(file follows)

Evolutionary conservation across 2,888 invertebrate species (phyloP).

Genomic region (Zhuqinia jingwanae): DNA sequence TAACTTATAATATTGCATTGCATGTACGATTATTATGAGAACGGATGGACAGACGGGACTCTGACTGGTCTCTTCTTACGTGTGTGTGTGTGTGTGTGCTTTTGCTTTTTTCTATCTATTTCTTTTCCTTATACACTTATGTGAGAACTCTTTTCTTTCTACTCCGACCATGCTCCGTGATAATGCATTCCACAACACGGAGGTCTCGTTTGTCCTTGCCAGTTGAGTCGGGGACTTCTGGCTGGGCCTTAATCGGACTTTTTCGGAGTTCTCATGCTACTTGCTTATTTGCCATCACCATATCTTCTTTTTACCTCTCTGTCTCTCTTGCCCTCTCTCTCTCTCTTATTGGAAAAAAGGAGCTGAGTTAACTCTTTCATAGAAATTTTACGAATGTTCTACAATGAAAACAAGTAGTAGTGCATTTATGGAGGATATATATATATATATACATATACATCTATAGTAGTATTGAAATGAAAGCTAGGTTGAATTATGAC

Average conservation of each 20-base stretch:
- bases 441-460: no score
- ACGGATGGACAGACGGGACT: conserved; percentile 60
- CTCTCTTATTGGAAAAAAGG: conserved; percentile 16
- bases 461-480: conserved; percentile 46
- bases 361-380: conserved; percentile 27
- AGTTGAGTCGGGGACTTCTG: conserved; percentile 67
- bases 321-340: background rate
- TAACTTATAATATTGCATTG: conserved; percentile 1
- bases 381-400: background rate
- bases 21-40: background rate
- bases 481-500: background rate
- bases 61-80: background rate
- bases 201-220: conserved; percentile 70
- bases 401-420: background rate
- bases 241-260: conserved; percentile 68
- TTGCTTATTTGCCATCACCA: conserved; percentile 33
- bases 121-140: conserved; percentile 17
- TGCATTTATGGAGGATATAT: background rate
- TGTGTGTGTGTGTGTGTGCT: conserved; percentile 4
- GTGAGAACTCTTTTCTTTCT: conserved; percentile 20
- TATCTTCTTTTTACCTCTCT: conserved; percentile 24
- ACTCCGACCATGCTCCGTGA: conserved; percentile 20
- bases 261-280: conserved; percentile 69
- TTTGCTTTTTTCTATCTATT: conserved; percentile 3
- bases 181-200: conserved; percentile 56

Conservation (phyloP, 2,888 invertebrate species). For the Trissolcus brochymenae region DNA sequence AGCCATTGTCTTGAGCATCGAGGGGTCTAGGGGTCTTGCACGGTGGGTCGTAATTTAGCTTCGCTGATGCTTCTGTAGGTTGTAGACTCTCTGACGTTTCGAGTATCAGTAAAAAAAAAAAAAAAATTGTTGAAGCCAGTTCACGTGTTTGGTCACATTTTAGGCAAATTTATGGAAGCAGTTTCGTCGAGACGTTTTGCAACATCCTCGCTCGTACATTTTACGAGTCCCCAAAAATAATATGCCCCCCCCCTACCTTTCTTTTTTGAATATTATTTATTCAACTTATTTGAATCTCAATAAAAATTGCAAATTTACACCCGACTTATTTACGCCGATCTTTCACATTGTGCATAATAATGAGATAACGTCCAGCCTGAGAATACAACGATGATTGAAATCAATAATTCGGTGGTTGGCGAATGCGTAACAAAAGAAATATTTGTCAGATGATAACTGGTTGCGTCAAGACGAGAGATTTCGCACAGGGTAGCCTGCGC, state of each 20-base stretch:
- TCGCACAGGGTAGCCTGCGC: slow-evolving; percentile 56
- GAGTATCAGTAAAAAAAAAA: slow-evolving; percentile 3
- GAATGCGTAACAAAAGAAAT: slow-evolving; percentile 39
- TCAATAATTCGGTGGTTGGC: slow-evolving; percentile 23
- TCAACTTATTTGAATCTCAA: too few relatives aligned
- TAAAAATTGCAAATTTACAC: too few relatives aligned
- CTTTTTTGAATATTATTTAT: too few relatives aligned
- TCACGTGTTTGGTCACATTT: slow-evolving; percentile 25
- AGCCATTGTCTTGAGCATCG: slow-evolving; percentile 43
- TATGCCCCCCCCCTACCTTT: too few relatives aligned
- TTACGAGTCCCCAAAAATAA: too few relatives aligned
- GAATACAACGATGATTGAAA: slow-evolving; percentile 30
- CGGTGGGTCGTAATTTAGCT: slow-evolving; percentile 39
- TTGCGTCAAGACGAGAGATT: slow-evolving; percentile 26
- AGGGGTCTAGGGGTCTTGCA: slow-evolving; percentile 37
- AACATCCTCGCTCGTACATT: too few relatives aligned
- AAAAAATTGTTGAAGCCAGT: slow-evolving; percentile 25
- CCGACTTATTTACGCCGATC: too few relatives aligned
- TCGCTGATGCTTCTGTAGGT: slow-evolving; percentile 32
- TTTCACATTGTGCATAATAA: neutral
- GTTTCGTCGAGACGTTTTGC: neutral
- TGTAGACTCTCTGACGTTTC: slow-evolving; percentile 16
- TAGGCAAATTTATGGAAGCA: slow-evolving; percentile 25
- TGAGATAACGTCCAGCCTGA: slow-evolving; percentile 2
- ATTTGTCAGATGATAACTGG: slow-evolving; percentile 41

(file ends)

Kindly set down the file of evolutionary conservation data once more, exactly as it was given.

Evolutionary conservation across 2,888 invertebrate species (phyloP).

Genomic region (Zhuqinia jingwanae): DNA sequence TAACTTATAATATTGCATTGCATGTACGATTATTATGAGAACGGATGGACAGACGGGACTCTGACTGGTCTCTTCTTACGTGTGTGTGTGTGTGTGTGCTTTTGCTTTTTTCTATCTATTTCTTTTCCTTATACACTTATGTGAGAACTCTTTTCTTTCTACTCCGACCATGCTCCGTGATAATGCATTCCACAACACGGAGGTCTCGTTTGTCCTTGCCAGTTGAGTCGGGGACTTCTGGCTGGGCCTTAATCGGACTTTTTCGGAGTTCTCATGCTACTTGCTTATTTGCCATCACCATATCTTCTTTTTACCTCTCTGTCTCTCTTGCCCTCTCTCTCTCTCTTATTGGAAAAAAGGAGCTGAGTTAACTCTTTCATAGAAATTTTACGAATGTTCTACAATGAAAACAAGTAGTAGTGCATTTATGGAGGATATATATATATATATACATATACATCTATAGTAGTATTGAAATGAAAGCTAGGTTGAATTATGAC

Average conservation of each 20-base stretch:
- bases 441-460: no score
- ACGGATGGACAGACGGGACT: conserved; percentile 60
- CTCTCTTATTGGAAAAAAGG: conserved; percentile 16
- bases 461-480: conserved; percentile 46
- bases 361-380: conserved; percentile 27
- AGTTGAGTCGGGGACTTCTG: conserved; percentile 67
- bases 321-340: background rate
- TAACTTATAATATTGCATTG: conserved; percentile 1
- bases 381-400: background rate
- bases 21-40: background rate
- bases 481-500: background rate
- bases 61-80: background rate
- bases 201-220: conserved; percentile 70
- bases 401-420: background rate
- bases 241-260: conserved; percentile 68
- TTGCTTATTTGCCATCACCA: conserved; percentile 33
- bases 121-140: conserved; percentile 17
- TGCATTTATGGAGGATATAT: background rate
- TGTGTGTGTGTGTGTGTGCT: conserved; percentile 4
- GTGAGAACTCTTTTCTTTCT: conserved; percentile 20
- TATCTTCTTTTTACCTCTCT: conserved; percentile 24
- ACTCCGACCATGCTCCGTGA: conserved; percentile 20
- bases 261-280: conserved; percentile 69
- TTTGCTTTTTTCTATCTATT: conserved; percentile 3
- bases 181-200: conserved; percentile 56

Conservation (phyloP, 2,888 invertebrate species). For the Trissolcus brochymenae region DNA sequence AGCCATTGTCTTGAGCATCGAGGGGTCTAGGGGTCTTGCACGGTGGGTCGTAATTTAGCTTCGCTGATGCTTCTGTAGGTTGTAGACTCTCTGACGTTTCGAGTATCAGTAAAAAAAAAAAAAAAATTGTTGAAGCCAGTTCACGTGTTTGGTCACATTTTAGGCAAATTTATGGAAGCAGTTTCGTCGAGACGTTTTGCAACATCCTCGCTCGTACATTTTACGAGTCCCCAAAAATAATATGCCCCCCCCCTACCTTTCTTTTTTGAATATTATTTATTCAACTTATTTGAATCTCAATAAAAATTGCAAATTTACACCCGACTTATTTACGCCGATCTTTCACATTGTGCATAATAATGAGATAACGTCCAGCCTGAGAATACAACGATGATTGAAATCAATAATTCGGTGGTTGGCGAATGCGTAACAAAAGAAATATTTGTCAGATGATAACTGGTTGCGTCAAGACGAGAGATTTCGCACAGGGTAGCCTGCGC, state of each 20-base stretch:
- TCGCACAGGGTAGCCTGCGC: slow-evolving; percentile 56
- GAGTATCAGTAAAAAAAAAA: slow-evolving; percentile 3
- GAATGCGTAACAAAAGAAAT: slow-evolving; percentile 39
- TCAATAATTCGGTGGTTGGC: slow-evolving; percentile 23
- TCAACTTATTTGAATCTCAA: too few relatives aligned
- TAAAAATTGCAAATTTACAC: too few relatives aligned
- CTTTTTTGAATATTATTTAT: too few relatives aligned
- TCACGTGTTTGGTCACATTT: slow-evolving; percentile 25
- AGCCATTGTCTTGAGCATCG: slow-evolving; percentile 43
- TATGCCCCCCCCCTACCTTT: too few relatives aligned
- TTACGAGTCCCCAAAAATAA: too few relatives aligned
- GAATACAACGATGATTGAAA: slow-evolving; percentile 30
- CGGTGGGTCGTAATTTAGCT: slow-evolving; percentile 39
- TTGCGTCAAGACGAGAGATT: slow-evolving; percentile 26
- AGGGGTCTAGGGGTCTTGCA: slow-evolving; percentile 37
- AACATCCTCGCTCGTACATT: too few relatives aligned
- AAAAAATTGTTGAAGCCAGT: slow-evolving; percentile 25
- CCGACTTATTTACGCCGATC: too few relatives aligned
- TCGCTGATGCTTCTGTAGGT: slow-evolving; percentile 32
- TTTCACATTGTGCATAATAA: neutral
- GTTTCGTCGAGACGTTTTGC: neutral
- TGTAGACTCTCTGACGTTTC: slow-evolving; percentile 16
- TAGGCAAATTTATGGAAGCA: slow-evolving; percentile 25
- TGAGATAACGTCCAGCCTGA: slow-evolving; percentile 2
- ATTTGTCAGATGATAACTGG: slow-evolving; percentile 41